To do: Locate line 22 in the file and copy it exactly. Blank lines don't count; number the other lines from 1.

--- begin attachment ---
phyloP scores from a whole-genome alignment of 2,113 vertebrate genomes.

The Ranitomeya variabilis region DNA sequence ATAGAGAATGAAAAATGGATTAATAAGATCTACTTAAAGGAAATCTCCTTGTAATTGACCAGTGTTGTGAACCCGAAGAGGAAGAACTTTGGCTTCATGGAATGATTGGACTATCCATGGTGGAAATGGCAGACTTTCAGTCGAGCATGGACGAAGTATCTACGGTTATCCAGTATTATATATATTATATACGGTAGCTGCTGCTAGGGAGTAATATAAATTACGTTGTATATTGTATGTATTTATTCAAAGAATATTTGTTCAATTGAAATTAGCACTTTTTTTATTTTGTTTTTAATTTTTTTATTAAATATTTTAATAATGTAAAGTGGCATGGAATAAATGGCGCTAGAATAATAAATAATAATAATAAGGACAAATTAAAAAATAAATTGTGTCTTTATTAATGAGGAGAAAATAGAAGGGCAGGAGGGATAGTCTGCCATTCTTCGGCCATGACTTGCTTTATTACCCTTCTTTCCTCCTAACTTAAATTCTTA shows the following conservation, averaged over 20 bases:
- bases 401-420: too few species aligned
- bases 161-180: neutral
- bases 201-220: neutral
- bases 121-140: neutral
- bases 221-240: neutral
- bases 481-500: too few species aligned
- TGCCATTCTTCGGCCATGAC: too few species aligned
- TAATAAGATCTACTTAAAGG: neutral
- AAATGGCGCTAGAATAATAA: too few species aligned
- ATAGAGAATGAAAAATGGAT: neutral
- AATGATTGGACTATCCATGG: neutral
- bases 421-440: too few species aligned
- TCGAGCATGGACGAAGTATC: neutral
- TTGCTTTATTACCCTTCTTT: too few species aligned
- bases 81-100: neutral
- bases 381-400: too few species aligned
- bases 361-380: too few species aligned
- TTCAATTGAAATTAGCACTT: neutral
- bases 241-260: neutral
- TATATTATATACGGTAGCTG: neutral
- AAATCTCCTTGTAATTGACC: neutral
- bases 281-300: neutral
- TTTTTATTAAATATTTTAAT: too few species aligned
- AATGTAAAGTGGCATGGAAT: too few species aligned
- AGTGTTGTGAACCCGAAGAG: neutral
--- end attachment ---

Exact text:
- TATATTATATACGGTAGCTG: neutral